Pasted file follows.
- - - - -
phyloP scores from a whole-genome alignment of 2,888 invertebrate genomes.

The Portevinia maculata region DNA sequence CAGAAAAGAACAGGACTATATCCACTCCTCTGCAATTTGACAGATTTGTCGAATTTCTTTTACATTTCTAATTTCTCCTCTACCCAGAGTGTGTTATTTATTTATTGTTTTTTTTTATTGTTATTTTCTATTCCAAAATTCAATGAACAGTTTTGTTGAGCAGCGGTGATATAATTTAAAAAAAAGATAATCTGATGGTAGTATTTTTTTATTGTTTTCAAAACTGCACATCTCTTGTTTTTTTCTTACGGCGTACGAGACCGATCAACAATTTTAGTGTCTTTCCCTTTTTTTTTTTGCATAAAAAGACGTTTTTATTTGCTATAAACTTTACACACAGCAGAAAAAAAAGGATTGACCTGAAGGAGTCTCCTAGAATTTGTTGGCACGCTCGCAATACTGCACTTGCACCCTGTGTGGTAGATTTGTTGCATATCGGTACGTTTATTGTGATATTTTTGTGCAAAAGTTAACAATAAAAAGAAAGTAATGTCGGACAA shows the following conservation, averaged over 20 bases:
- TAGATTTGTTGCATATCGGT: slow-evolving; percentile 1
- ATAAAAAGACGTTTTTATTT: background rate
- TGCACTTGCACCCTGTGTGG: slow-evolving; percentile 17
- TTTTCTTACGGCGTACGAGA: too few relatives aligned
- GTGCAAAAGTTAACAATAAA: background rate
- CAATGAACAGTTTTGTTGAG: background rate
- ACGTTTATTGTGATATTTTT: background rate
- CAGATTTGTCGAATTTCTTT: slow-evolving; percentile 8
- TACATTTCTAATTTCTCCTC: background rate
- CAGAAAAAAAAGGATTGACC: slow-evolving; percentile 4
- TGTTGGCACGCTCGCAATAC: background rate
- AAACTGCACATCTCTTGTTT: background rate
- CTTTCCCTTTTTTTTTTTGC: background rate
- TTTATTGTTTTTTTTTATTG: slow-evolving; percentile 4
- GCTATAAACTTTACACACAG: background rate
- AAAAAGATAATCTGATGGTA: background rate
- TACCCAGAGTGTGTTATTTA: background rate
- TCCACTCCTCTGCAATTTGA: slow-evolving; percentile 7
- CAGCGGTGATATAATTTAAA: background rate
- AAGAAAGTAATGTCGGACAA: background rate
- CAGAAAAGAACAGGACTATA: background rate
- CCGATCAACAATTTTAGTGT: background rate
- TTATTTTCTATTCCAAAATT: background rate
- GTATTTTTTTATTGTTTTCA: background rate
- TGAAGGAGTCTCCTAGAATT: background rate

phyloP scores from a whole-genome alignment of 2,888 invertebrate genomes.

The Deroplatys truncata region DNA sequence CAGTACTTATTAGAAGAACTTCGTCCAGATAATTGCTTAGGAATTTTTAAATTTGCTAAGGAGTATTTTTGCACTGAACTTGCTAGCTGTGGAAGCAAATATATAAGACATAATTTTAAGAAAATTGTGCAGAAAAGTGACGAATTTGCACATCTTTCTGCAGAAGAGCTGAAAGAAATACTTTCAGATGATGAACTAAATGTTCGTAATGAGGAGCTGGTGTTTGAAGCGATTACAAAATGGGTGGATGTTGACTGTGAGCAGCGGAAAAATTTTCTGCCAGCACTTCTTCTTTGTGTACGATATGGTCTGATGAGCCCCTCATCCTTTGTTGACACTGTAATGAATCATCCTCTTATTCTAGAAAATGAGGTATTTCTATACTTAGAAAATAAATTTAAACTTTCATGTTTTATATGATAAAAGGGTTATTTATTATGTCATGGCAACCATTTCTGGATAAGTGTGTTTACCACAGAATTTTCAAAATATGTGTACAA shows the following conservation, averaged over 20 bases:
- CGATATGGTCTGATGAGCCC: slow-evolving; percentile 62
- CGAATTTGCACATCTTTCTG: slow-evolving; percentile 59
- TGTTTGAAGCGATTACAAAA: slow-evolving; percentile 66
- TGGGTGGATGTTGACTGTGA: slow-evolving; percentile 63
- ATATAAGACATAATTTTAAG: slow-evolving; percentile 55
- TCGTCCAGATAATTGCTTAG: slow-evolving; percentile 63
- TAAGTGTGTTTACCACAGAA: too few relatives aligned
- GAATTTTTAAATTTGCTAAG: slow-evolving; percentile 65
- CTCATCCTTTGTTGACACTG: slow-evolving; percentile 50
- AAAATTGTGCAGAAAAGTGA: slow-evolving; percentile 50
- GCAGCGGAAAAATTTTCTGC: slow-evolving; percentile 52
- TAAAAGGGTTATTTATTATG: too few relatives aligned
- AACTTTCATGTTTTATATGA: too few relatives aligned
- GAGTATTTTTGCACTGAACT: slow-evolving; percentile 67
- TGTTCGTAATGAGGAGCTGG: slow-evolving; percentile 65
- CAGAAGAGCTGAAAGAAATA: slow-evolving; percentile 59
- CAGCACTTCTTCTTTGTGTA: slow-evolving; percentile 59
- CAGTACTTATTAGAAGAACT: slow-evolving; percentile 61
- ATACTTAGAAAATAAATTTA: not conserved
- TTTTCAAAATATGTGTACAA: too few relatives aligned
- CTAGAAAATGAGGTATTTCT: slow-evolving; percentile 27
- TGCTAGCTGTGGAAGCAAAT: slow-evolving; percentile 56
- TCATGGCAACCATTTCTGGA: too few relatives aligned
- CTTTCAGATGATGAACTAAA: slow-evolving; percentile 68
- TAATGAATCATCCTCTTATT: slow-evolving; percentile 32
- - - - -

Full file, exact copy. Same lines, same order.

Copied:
phyloP scores from a whole-genome alignment of 2,888 invertebrate genomes.

The Portevinia maculata region DNA sequence CAGAAAAGAACAGGACTATATCCACTCCTCTGCAATTTGACAGATTTGTCGAATTTCTTTTACATTTCTAATTTCTCCTCTACCCAGAGTGTGTTATTTATTTATTGTTTTTTTTTATTGTTATTTTCTATTCCAAAATTCAATGAACAGTTTTGTTGAGCAGCGGTGATATAATTTAAAAAAAAGATAATCTGATGGTAGTATTTTTTTATTGTTTTCAAAACTGCACATCTCTTGTTTTTTTCTTACGGCGTACGAGACCGATCAACAATTTTAGTGTCTTTCCCTTTTTTTTTTTGCATAAAAAGACGTTTTTATTTGCTATAAACTTTACACACAGCAGAAAAAAAAGGATTGACCTGAAGGAGTCTCCTAGAATTTGTTGGCACGCTCGCAATACTGCACTTGCACCCTGTGTGGTAGATTTGTTGCATATCGGTACGTTTATTGTGATATTTTTGTGCAAAAGTTAACAATAAAAAGAAAGTAATGTCGGACAA shows the following conservation, averaged over 20 bases:
- TAGATTTGTTGCATATCGGT: slow-evolving; percentile 1
- ATAAAAAGACGTTTTTATTT: background rate
- TGCACTTGCACCCTGTGTGG: slow-evolving; percentile 17
- TTTTCTTACGGCGTACGAGA: too few relatives aligned
- GTGCAAAAGTTAACAATAAA: background rate
- CAATGAACAGTTTTGTTGAG: background rate
- ACGTTTATTGTGATATTTTT: background rate
- CAGATTTGTCGAATTTCTTT: slow-evolving; percentile 8
- TACATTTCTAATTTCTCCTC: background rate
- CAGAAAAAAAAGGATTGACC: slow-evolving; percentile 4
- TGTTGGCACGCTCGCAATAC: background rate
- AAACTGCACATCTCTTGTTT: background rate
- CTTTCCCTTTTTTTTTTTGC: background rate
- TTTATTGTTTTTTTTTATTG: slow-evolving; percentile 4
- GCTATAAACTTTACACACAG: background rate
- AAAAAGATAATCTGATGGTA: background rate
- TACCCAGAGTGTGTTATTTA: background rate
- TCCACTCCTCTGCAATTTGA: slow-evolving; percentile 7
- CAGCGGTGATATAATTTAAA: background rate
- AAGAAAGTAATGTCGGACAA: background rate
- CAGAAAAGAACAGGACTATA: background rate
- CCGATCAACAATTTTAGTGT: background rate
- TTATTTTCTATTCCAAAATT: background rate
- GTATTTTTTTATTGTTTTCA: background rate
- TGAAGGAGTCTCCTAGAATT: background rate

phyloP scores from a whole-genome alignment of 2,888 invertebrate genomes.

The Deroplatys truncata region DNA sequence CAGTACTTATTAGAAGAACTTCGTCCAGATAATTGCTTAGGAATTTTTAAATTTGCTAAGGAGTATTTTTGCACTGAACTTGCTAGCTGTGGAAGCAAATATATAAGACATAATTTTAAGAAAATTGTGCAGAAAAGTGACGAATTTGCACATCTTTCTGCAGAAGAGCTGAAAGAAATACTTTCAGATGATGAACTAAATGTTCGTAATGAGGAGCTGGTGTTTGAAGCGATTACAAAATGGGTGGATGTTGACTGTGAGCAGCGGAAAAATTTTCTGCCAGCACTTCTTCTTTGTGTACGATATGGTCTGATGAGCCCCTCATCCTTTGTTGACACTGTAATGAATCATCCTCTTATTCTAGAAAATGAGGTATTTCTATACTTAGAAAATAAATTTAAACTTTCATGTTTTATATGATAAAAGGGTTATTTATTATGTCATGGCAACCATTTCTGGATAAGTGTGTTTACCACAGAATTTTCAAAATATGTGTACAA shows the following conservation, averaged over 20 bases:
- CGATATGGTCTGATGAGCCC: slow-evolving; percentile 62
- CGAATTTGCACATCTTTCTG: slow-evolving; percentile 59
- TGTTTGAAGCGATTACAAAA: slow-evolving; percentile 66
- TGGGTGGATGTTGACTGTGA: slow-evolving; percentile 63
- ATATAAGACATAATTTTAAG: slow-evolving; percentile 55
- TCGTCCAGATAATTGCTTAG: slow-evolving; percentile 63
- TAAGTGTGTTTACCACAGAA: too few relatives aligned
- GAATTTTTAAATTTGCTAAG: slow-evolving; percentile 65
- CTCATCCTTTGTTGACACTG: slow-evolving; percentile 50
- AAAATTGTGCAGAAAAGTGA: slow-evolving; percentile 50
- GCAGCGGAAAAATTTTCTGC: slow-evolving; percentile 52
- TAAAAGGGTTATTTATTATG: too few relatives aligned
- AACTTTCATGTTTTATATGA: too few relatives aligned
- GAGTATTTTTGCACTGAACT: slow-evolving; percentile 67
- TGTTCGTAATGAGGAGCTGG: slow-evolving; percentile 65
- CAGAAGAGCTGAAAGAAATA: slow-evolving; percentile 59
- CAGCACTTCTTCTTTGTGTA: slow-evolving; percentile 59
- CAGTACTTATTAGAAGAACT: slow-evolving; percentile 61
- ATACTTAGAAAATAAATTTA: not conserved
- TTTTCAAAATATGTGTACAA: too few relatives aligned
- CTAGAAAATGAGGTATTTCT: slow-evolving; percentile 27
- TGCTAGCTGTGGAAGCAAAT: slow-evolving; percentile 56
- TCATGGCAACCATTTCTGGA: too few relatives aligned
- CTTTCAGATGATGAACTAAA: slow-evolving; percentile 68
- TAATGAATCATCCTCTTATT: slow-evolving; percentile 32